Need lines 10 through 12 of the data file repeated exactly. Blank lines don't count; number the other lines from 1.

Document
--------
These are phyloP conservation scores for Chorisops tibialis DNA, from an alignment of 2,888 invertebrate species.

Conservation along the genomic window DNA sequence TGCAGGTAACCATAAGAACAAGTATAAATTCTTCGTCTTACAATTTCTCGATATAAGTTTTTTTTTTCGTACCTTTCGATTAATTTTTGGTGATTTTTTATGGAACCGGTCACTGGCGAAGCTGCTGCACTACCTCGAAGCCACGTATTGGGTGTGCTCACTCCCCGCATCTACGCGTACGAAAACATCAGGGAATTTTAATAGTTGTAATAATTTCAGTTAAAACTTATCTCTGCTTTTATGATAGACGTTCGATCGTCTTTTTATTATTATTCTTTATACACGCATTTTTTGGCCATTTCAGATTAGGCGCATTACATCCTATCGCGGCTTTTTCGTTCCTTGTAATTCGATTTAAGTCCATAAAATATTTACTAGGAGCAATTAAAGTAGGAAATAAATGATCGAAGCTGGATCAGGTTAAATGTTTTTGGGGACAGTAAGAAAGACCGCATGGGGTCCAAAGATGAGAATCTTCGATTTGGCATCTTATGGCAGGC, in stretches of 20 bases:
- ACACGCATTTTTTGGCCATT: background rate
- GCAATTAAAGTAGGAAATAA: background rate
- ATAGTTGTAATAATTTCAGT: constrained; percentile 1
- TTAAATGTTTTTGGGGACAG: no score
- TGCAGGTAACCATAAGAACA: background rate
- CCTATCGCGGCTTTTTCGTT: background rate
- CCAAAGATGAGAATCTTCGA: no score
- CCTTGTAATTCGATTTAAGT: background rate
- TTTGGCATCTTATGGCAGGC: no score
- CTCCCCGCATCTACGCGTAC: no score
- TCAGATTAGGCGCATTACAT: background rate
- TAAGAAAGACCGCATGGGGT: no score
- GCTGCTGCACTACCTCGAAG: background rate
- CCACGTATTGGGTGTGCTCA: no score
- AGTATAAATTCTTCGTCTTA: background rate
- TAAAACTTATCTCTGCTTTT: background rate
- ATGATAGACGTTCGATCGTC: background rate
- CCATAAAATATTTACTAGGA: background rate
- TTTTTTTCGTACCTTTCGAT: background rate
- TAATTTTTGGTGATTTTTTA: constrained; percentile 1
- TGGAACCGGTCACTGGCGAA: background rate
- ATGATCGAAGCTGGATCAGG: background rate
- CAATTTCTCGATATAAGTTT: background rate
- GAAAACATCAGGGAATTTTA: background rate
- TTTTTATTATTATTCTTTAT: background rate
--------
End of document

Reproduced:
- CCTTGTAATTCGATTTAAGT: background rate
- TTTGGCATCTTATGGCAGGC: no score
- CTCCCCGCATCTACGCGTAC: no score